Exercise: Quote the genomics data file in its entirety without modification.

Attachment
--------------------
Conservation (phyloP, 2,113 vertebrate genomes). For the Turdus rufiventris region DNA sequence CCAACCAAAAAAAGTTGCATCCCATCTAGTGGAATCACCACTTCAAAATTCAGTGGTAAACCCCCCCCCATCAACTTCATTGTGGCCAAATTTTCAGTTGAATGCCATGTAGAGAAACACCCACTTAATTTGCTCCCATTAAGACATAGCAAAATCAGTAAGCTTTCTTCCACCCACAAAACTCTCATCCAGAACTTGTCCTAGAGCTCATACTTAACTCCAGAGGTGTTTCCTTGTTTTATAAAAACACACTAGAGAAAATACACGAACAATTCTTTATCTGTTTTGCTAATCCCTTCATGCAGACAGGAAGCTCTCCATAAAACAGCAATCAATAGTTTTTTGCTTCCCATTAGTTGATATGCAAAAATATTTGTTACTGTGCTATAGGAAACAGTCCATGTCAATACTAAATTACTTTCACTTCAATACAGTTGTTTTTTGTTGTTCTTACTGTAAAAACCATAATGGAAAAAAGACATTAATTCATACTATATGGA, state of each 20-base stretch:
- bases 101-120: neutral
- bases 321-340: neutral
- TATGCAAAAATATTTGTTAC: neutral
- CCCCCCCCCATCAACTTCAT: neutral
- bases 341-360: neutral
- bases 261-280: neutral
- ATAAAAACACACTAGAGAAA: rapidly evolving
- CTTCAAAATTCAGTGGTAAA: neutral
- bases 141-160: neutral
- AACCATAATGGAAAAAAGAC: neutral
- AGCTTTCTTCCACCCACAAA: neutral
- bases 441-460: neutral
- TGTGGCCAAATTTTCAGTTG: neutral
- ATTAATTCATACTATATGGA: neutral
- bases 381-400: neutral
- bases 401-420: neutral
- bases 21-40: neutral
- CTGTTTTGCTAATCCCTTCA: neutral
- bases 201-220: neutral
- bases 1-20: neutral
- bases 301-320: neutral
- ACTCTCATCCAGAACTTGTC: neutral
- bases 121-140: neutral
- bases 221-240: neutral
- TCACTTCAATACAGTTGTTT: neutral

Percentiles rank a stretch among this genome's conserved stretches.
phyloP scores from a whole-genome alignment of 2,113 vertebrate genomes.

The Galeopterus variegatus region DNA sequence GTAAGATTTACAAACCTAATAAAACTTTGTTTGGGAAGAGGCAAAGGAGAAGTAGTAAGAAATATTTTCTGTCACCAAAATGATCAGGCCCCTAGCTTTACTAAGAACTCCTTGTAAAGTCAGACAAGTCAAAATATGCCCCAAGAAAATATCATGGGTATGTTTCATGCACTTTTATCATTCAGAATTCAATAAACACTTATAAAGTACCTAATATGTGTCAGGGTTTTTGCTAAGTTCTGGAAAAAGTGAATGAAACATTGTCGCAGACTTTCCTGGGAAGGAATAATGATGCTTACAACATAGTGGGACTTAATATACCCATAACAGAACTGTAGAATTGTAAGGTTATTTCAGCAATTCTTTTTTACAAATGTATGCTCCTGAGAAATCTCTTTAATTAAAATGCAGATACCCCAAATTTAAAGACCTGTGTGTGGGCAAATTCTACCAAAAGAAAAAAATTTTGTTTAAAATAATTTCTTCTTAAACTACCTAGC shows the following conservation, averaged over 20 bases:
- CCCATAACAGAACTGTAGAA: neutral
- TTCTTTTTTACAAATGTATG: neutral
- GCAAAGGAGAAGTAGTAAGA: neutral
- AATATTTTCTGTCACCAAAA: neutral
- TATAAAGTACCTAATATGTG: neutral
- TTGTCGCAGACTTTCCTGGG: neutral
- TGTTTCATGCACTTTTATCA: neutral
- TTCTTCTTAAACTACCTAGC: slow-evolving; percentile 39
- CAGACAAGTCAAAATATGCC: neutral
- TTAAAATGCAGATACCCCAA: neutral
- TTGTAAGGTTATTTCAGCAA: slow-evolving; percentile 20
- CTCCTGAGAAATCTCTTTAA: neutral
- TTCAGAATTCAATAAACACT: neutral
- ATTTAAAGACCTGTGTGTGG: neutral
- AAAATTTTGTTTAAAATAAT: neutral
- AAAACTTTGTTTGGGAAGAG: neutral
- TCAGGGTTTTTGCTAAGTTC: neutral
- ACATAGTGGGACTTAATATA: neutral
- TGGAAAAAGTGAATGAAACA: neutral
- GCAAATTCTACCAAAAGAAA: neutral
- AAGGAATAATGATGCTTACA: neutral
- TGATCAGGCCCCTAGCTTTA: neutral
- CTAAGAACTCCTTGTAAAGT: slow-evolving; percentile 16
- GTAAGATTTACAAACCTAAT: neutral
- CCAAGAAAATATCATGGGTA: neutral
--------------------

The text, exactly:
Conservation (phyloP, 2,113 vertebrate genomes). For the Turdus rufiventris region DNA sequence CCAACCAAAAAAAGTTGCATCCCATCTAGTGGAATCACCACTTCAAAATTCAGTGGTAAACCCCCCCCCATCAACTTCATTGTGGCCAAATTTTCAGTTGAATGCCATGTAGAGAAACACCCACTTAATTTGCTCCCATTAAGACATAGCAAAATCAGTAAGCTTTCTTCCACCCACAAAACTCTCATCCAGAACTTGTCCTAGAGCTCATACTTAACTCCAGAGGTGTTTCCTTGTTTTATAAAAACACACTAGAGAAAATACACGAACAATTCTTTATCTGTTTTGCTAATCCCTTCATGCAGACAGGAAGCTCTCCATAAAACAGCAATCAATAGTTTTTTGCTTCCCATTAGTTGATATGCAAAAATATTTGTTACTGTGCTATAGGAAACAGTCCATGTCAATACTAAATTACTTTCACTTCAATACAGTTGTTTTTTGTTGTTCTTACTGTAAAAACCATAATGGAAAAAAGACATTAATTCATACTATATGGA, state of each 20-base stretch:
- bases 101-120: neutral
- bases 321-340: neutral
- TATGCAAAAATATTTGTTAC: neutral
- CCCCCCCCCATCAACTTCAT: neutral
- bases 341-360: neutral
- bases 261-280: neutral
- ATAAAAACACACTAGAGAAA: rapidly evolving
- CTTCAAAATTCAGTGGTAAA: neutral
- bases 141-160: neutral
- AACCATAATGGAAAAAAGAC: neutral
- AGCTTTCTTCCACCCACAAA: neutral
- bases 441-460: neutral
- TGTGGCCAAATTTTCAGTTG: neutral
- ATTAATTCATACTATATGGA: neutral
- bases 381-400: neutral
- bases 401-420: neutral
- bases 21-40: neutral
- CTGTTTTGCTAATCCCTTCA: neutral
- bases 201-220: neutral
- bases 1-20: neutral
- bases 301-320: neutral
- ACTCTCATCCAGAACTTGTC: neutral
- bases 121-140: neutral
- bases 221-240: neutral
- TCACTTCAATACAGTTGTTT: neutral

Percentiles rank a stretch among this genome's conserved stretches.
phyloP scores from a whole-genome alignment of 2,113 vertebrate genomes.

The Galeopterus variegatus region DNA sequence GTAAGATTTACAAACCTAATAAAACTTTGTTTGGGAAGAGGCAAAGGAGAAGTAGTAAGAAATATTTTCTGTCACCAAAATGATCAGGCCCCTAGCTTTACTAAGAACTCCTTGTAAAGTCAGACAAGTCAAAATATGCCCCAAGAAAATATCATGGGTATGTTTCATGCACTTTTATCATTCAGAATTCAATAAACACTTATAAAGTACCTAATATGTGTCAGGGTTTTTGCTAAGTTCTGGAAAAAGTGAATGAAACATTGTCGCAGACTTTCCTGGGAAGGAATAATGATGCTTACAACATAGTGGGACTTAATATACCCATAACAGAACTGTAGAATTGTAAGGTTATTTCAGCAATTCTTTTTTACAAATGTATGCTCCTGAGAAATCTCTTTAATTAAAATGCAGATACCCCAAATTTAAAGACCTGTGTGTGGGCAAATTCTACCAAAAGAAAAAAATTTTGTTTAAAATAATTTCTTCTTAAACTACCTAGC shows the following conservation, averaged over 20 bases:
- CCCATAACAGAACTGTAGAA: neutral
- TTCTTTTTTACAAATGTATG: neutral
- GCAAAGGAGAAGTAGTAAGA: neutral
- AATATTTTCTGTCACCAAAA: neutral
- TATAAAGTACCTAATATGTG: neutral
- TTGTCGCAGACTTTCCTGGG: neutral
- TGTTTCATGCACTTTTATCA: neutral
- TTCTTCTTAAACTACCTAGC: slow-evolving; percentile 39
- CAGACAAGTCAAAATATGCC: neutral
- TTAAAATGCAGATACCCCAA: neutral
- TTGTAAGGTTATTTCAGCAA: slow-evolving; percentile 20
- CTCCTGAGAAATCTCTTTAA: neutral
- TTCAGAATTCAATAAACACT: neutral
- ATTTAAAGACCTGTGTGTGG: neutral
- AAAATTTTGTTTAAAATAAT: neutral
- AAAACTTTGTTTGGGAAGAG: neutral
- TCAGGGTTTTTGCTAAGTTC: neutral
- ACATAGTGGGACTTAATATA: neutral
- TGGAAAAAGTGAATGAAACA: neutral
- GCAAATTCTACCAAAAGAAA: neutral
- AAGGAATAATGATGCTTACA: neutral
- TGATCAGGCCCCTAGCTTTA: neutral
- CTAAGAACTCCTTGTAAAGT: slow-evolving; percentile 16
- GTAAGATTTACAAACCTAAT: neutral
- CCAAGAAAATATCATGGGTA: neutral